Occasionally one or several of the eyelashes grow inward, irritating the eye and ultimately injuring the sight. The only cure is to have the offending hairs extracted by the tweezers, and if they grow again cauterize the spot with the point of a fine needle.

The odalisques of the Orient color the eyelashes with a preparation called "Kohol," which is a poisonous salt of antimony, likely to harm the eye, and, therefore, objectionable. A little Indian ink, especially that of Japanese manufacture, dissolved in water and carefully applied, answers the same purpose, and is harmless.

The brilliancy of the eye depends very much on the closeness, length, and hue of the lashes. When skil



fully disposed and slightly darkened, if need be, they lend a brightness and beauty altogether unexpected to the plainest eyes. An excellent and harmless preparation to shade them a glossy dark, yet not an unnatural hue, is what is called "frankincense black." It is made thus:


Frankincense, resin, pitch, of each half an ounce;
Gum mastic

quarter of an ounce.

Mix, and drop on red hot charcoals. Receive the fumes in a large funnel, and a black powder will adhere to its sides. Mix this with the fresh juice of elder berries (or cologne water will do), and apply with a fine camel-hair brush.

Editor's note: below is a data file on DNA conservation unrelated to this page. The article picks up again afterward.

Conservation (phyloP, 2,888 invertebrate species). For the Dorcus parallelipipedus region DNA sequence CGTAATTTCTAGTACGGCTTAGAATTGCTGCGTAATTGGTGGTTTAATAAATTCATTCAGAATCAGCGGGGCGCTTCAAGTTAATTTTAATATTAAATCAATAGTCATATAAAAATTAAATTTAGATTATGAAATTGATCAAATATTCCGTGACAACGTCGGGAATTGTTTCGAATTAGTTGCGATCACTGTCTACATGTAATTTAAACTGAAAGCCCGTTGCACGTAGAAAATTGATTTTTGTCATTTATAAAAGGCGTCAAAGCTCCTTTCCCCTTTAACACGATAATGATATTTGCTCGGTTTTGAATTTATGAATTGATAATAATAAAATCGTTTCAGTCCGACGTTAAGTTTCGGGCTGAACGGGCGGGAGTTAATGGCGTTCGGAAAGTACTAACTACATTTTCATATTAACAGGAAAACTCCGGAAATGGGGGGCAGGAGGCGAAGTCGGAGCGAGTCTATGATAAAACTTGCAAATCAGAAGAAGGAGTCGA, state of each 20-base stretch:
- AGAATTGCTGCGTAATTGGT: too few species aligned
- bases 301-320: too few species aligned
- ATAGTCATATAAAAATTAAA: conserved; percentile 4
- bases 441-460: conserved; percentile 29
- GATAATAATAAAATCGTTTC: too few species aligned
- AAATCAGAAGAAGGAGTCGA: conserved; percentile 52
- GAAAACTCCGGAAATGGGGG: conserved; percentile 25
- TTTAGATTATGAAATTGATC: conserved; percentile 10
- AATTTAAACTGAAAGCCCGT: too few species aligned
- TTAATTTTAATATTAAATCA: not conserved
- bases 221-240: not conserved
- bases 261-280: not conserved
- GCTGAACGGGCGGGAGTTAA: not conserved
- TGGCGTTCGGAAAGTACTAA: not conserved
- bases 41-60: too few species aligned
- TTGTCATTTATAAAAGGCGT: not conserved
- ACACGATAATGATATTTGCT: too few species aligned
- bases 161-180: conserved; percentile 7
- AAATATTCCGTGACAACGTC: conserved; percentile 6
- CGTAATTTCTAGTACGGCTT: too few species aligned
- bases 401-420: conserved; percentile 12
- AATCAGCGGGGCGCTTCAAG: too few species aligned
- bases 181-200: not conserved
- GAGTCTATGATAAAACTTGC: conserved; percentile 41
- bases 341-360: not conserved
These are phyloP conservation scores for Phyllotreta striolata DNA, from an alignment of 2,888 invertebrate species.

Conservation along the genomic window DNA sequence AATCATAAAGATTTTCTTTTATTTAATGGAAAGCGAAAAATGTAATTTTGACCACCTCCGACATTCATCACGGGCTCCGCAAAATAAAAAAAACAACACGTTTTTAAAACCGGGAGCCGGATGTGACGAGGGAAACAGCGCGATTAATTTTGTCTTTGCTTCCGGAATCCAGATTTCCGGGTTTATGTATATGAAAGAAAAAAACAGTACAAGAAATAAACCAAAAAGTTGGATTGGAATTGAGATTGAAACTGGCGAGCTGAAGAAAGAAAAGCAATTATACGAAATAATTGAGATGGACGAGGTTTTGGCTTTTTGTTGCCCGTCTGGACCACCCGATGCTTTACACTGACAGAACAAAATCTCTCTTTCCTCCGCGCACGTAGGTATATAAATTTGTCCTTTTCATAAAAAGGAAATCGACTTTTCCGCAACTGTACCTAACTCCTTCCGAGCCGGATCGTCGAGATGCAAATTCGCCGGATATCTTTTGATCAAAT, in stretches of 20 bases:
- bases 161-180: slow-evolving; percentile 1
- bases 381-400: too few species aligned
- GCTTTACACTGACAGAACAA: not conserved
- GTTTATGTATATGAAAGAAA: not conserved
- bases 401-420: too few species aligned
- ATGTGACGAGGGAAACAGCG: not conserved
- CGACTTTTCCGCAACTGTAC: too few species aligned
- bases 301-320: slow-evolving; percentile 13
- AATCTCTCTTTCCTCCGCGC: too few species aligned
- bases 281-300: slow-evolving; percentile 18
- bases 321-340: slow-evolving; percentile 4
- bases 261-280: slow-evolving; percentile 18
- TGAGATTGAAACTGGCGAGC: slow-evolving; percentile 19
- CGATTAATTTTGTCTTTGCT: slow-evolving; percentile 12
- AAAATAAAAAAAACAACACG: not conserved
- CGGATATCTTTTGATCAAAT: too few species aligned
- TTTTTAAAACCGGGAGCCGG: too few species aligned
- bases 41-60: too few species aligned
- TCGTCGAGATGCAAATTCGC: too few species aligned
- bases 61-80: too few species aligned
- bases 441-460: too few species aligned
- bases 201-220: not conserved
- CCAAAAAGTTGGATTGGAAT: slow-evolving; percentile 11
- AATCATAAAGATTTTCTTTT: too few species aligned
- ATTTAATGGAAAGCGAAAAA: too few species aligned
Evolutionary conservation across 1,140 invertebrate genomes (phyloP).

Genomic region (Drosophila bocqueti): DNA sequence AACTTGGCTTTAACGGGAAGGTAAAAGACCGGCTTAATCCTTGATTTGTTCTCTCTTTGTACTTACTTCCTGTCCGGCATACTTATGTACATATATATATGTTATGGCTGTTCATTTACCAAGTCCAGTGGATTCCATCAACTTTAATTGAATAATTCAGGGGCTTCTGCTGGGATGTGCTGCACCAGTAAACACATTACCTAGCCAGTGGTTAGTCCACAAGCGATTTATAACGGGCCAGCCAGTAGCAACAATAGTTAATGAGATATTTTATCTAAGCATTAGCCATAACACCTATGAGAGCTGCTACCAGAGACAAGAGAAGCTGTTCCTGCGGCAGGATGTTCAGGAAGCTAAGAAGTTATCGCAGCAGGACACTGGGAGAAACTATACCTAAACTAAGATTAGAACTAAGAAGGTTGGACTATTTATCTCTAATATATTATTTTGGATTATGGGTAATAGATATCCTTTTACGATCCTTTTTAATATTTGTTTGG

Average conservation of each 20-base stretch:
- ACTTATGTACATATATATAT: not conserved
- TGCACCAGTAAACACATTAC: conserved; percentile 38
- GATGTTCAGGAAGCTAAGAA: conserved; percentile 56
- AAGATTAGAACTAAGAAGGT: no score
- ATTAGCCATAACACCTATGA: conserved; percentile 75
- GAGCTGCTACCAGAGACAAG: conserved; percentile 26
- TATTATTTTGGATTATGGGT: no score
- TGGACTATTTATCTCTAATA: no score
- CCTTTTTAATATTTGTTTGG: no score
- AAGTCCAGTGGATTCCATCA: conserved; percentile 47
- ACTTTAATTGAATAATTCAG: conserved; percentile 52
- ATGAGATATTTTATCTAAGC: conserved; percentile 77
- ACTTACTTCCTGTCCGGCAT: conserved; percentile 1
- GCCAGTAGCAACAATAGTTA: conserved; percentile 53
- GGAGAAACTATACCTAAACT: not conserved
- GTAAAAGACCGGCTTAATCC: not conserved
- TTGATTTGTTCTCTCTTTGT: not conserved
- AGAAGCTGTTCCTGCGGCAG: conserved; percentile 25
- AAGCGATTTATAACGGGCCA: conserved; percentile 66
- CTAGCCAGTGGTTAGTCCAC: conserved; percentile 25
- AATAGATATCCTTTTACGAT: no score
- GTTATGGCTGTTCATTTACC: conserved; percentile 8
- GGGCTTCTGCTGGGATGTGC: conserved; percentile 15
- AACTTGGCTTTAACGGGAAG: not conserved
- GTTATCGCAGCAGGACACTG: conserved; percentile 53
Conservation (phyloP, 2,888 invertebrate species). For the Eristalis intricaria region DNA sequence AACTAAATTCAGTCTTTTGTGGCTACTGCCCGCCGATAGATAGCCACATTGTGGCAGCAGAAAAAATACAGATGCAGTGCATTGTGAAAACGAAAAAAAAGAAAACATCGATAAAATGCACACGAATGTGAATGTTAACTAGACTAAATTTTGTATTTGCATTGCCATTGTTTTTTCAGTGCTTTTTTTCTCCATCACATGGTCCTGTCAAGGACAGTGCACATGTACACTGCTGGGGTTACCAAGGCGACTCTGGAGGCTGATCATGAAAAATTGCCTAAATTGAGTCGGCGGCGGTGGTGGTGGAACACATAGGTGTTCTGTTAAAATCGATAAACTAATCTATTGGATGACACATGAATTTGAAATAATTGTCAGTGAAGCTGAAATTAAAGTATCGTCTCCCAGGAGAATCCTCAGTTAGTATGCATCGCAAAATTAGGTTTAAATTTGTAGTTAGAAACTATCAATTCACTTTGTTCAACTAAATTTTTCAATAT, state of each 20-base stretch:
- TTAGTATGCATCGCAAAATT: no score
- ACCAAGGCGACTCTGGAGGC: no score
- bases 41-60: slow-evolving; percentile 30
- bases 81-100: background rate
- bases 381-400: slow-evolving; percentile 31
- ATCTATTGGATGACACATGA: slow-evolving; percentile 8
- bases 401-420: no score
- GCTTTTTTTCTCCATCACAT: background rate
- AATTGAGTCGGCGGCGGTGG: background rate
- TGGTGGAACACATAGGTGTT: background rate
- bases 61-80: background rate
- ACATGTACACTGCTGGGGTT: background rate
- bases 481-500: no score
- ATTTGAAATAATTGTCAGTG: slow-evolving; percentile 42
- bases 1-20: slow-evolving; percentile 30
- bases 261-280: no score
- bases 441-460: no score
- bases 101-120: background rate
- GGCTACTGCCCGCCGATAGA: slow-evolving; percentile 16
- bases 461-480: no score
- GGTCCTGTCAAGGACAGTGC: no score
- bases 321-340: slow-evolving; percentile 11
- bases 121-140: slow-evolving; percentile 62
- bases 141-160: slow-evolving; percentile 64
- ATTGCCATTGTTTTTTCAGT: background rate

All these operations on the eyelids and eyelashes should be performed by a second person, lest the eye should be inadvertently injured.


The beauty of the eye itself depends on its color, its brightness, and its expression. All of these are more or less under our control.

The white of the eye should be pure and pearly. It is apt to become yellow in diseases connected with the digestive organs or the liver, a bluish white in scrofulous and consumptive constitutions, and streaked with minute red veins in those who are given to excess in food or drink, or to violent fits of passion. The popular

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mind associates the "red eye" so closely with intemperance that it has become a slang term for bad whiskey. Now, it is evident, discolorations from all these causes are in part or wholly under our own command, and that we can escape them if we will.

The pupil of the eye should suit in hue the hair and complexion. A blue eye and black hair are even more in discord than a dark eye and light hair. The latter is, indeed, esteemed by some a charm. But the color of the pupil cannot be changed by any process known to art. In elderly persons, and in those suffering from heart disease, it loses its natural tinge and changes to a dull brown.

We shall not give any tedious directions about preserving the eyes in health. It is not necessary. All there is to do is to wash them morning and evening in cool, pure water, and dry them gently with a soft towel, wiping them toward the nose, for in the corner nearest the nose is the outlet of the various humors secreted by the eye.

Then there is a word to be said about crying. The tears are constantly being secreted by the eye, and it is only when they are so abundant that they cannot all pass through the outlet we have just spoken of that they overflow on the cheeks. We are, in fact, ever weeping salt tears, even in our most joyous moments. Apart from the contortion of the features which usually